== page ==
After a few years I finally accepted that this was now “home,” but it wasn’t until we took our first vacation “up north” that I understood the awesome-ness of Michigan. (“Up North” means the Upper Peninsula of Michigan in local parlance. See, they even have their own language here!) It took us eight years to get around to taking that long drive up I-75, but it changed my feelings about Michigan permanently. I noticed that I started answering that traveler’s question — “where are you from?” — differently. I was no longer the Ohioan living in Michigan. I was just “from Michigan.” Not only was it simpler, but it felt ok.

The Mackinac Bridge, gateway to the UP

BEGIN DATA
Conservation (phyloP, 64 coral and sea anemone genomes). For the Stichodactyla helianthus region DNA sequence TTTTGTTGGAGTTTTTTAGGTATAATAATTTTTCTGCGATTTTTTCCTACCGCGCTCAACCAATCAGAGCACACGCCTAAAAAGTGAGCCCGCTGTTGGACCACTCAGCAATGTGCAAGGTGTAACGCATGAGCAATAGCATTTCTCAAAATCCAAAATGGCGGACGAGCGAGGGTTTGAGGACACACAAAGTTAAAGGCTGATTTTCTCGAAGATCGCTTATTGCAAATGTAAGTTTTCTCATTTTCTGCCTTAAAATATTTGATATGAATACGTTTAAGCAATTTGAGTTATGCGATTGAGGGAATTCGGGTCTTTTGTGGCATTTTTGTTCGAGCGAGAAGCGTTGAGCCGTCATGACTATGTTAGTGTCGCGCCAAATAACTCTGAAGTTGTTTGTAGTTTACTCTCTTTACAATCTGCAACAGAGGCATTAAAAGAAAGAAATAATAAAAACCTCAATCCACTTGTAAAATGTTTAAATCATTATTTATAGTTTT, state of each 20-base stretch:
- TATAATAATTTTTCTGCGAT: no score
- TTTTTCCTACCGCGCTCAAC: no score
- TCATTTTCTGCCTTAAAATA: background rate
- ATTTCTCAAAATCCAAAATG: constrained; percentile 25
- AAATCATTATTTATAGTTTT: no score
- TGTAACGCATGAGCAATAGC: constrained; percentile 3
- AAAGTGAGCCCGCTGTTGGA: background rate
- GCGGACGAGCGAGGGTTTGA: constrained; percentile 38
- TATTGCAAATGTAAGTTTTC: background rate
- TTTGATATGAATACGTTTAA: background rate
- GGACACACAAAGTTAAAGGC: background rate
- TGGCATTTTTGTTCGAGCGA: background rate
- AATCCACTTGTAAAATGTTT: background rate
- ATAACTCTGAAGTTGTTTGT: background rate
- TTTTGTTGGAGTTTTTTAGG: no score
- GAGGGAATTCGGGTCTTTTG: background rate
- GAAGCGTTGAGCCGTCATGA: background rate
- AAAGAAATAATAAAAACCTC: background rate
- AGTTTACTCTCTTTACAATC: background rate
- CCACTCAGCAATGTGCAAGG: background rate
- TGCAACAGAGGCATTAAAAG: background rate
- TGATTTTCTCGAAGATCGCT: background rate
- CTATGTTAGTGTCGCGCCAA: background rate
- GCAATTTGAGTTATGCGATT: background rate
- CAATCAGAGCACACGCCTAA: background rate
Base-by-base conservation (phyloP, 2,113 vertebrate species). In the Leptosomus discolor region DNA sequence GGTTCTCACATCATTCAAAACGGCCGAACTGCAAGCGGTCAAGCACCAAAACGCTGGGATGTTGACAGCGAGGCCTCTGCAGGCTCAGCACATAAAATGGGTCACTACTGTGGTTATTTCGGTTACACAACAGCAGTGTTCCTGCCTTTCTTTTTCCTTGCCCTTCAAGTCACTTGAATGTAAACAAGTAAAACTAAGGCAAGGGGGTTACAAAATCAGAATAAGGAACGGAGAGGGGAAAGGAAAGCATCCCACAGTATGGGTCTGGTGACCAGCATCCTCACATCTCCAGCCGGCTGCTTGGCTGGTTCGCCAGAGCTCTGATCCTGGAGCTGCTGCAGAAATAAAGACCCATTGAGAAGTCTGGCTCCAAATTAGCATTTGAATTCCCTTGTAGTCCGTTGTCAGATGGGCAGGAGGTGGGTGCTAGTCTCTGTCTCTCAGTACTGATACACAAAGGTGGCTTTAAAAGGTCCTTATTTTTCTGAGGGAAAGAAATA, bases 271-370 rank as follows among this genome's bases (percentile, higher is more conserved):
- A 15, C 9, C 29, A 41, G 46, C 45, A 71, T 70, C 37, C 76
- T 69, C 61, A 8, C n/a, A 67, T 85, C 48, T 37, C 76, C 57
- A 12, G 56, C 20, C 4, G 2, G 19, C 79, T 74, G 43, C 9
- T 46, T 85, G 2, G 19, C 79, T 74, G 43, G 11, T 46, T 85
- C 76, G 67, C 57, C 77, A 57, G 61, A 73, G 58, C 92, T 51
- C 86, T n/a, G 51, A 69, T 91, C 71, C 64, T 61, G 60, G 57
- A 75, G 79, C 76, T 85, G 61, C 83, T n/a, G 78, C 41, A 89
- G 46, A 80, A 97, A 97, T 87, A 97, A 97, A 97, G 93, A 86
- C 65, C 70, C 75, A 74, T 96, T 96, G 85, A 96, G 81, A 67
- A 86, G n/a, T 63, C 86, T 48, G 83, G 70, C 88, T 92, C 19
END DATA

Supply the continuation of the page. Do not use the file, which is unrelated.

And more recently I find myself wanting to tell people the good things about Michigan, to stand up for it when I hear negative comments. (Don’t even get me started about Detroit….)  When I sign up for a new website, I often choose user names like “MichiganKim”, making my state of residence part of my online identity. Is that weird? I know I’ll never be a “true” Michigander, but sometimes I feel like I’m an ambassador teaching other people about the mitten state. Not that Ohio isn’t great too, but up here we’re surrounded by more lakes than you can shake a stick at, as well as fabulous parks, hiking & biking trails, and four — count ’em — four Great Lakes. Our lives have been changed a great deal by the easy access to all this nature, and I’d be very disappointed if we had to move away now. (Well, unless we were going to Hawaii or Alaska….just sayin.)